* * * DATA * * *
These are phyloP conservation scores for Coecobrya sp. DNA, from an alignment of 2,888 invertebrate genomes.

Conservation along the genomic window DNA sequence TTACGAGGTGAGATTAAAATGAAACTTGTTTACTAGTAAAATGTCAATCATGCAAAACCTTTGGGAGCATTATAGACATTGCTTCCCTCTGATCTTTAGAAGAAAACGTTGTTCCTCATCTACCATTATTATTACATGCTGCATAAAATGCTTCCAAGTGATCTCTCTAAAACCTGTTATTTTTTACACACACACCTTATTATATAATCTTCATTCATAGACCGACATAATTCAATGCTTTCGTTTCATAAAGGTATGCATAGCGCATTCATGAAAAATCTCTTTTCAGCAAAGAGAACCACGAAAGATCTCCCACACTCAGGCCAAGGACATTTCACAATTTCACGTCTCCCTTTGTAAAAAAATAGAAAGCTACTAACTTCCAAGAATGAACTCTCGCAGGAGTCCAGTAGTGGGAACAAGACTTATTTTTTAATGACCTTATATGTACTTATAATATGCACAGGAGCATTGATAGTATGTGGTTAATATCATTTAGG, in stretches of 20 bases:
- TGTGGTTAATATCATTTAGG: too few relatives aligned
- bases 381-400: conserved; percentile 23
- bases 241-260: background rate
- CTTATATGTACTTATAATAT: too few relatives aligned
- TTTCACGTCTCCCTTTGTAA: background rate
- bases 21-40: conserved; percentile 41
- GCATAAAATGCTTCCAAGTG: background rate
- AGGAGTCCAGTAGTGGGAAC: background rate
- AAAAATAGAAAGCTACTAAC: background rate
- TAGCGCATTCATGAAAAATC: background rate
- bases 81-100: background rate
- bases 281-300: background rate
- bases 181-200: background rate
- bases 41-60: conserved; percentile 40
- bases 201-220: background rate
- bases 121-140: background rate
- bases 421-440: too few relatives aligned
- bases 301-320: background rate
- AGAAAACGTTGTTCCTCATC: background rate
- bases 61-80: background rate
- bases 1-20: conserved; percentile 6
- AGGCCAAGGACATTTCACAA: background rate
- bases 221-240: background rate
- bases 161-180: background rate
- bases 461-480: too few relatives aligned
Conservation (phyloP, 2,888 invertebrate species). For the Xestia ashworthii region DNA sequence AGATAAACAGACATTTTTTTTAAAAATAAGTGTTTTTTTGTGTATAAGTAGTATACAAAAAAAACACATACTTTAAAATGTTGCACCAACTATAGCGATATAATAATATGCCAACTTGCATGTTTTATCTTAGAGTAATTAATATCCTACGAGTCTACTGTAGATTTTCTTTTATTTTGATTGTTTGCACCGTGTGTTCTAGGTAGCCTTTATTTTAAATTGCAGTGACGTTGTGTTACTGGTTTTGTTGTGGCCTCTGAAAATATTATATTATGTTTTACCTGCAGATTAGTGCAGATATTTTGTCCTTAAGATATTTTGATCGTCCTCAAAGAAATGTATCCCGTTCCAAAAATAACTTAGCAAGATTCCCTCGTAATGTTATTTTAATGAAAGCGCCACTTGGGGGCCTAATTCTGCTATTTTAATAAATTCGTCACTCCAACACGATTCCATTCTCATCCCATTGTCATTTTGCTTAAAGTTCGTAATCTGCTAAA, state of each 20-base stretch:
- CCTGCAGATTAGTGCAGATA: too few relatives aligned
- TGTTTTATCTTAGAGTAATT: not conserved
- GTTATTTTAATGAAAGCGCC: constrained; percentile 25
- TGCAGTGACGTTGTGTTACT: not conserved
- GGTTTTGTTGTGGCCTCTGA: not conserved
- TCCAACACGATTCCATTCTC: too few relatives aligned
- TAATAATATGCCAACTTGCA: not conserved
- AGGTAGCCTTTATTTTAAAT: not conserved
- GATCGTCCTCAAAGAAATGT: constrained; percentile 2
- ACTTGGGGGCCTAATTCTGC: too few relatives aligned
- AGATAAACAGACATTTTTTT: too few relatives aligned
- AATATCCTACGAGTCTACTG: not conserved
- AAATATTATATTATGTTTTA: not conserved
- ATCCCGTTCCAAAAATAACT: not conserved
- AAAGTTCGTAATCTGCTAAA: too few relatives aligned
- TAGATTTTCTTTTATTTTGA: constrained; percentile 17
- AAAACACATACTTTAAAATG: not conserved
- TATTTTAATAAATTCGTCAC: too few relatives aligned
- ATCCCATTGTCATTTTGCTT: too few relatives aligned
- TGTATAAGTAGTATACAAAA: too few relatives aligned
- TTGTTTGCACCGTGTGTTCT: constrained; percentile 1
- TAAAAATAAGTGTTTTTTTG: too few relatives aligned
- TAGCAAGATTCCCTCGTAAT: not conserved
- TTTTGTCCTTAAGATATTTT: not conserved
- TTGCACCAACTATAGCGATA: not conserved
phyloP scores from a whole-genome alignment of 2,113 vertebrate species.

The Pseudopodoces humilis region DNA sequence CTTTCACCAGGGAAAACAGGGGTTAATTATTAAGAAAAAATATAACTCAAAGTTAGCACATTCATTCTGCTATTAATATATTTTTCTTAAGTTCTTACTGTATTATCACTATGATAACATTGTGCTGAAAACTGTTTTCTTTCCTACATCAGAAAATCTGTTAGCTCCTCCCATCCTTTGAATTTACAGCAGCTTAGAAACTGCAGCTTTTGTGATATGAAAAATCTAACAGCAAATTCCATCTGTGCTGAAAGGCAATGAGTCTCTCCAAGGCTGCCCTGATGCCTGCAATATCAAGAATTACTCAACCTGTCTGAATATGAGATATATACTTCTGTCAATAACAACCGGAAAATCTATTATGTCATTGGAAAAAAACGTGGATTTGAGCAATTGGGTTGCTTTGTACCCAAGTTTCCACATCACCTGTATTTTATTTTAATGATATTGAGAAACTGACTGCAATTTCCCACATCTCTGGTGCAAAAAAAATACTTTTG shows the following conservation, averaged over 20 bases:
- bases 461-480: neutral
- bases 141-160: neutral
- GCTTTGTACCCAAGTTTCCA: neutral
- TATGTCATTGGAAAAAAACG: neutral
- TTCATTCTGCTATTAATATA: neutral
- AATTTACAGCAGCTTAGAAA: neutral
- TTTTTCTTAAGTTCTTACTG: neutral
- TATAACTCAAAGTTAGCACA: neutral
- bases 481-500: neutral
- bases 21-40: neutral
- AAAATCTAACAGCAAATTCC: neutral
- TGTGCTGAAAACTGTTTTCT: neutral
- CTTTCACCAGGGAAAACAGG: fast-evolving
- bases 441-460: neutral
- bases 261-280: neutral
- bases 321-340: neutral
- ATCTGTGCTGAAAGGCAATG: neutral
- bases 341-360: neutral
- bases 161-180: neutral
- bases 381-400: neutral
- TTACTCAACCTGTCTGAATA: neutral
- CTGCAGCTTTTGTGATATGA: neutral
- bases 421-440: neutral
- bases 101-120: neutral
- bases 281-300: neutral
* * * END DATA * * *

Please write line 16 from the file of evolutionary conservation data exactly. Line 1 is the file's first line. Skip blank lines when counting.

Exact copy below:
- bases 41-60: conserved; percentile 40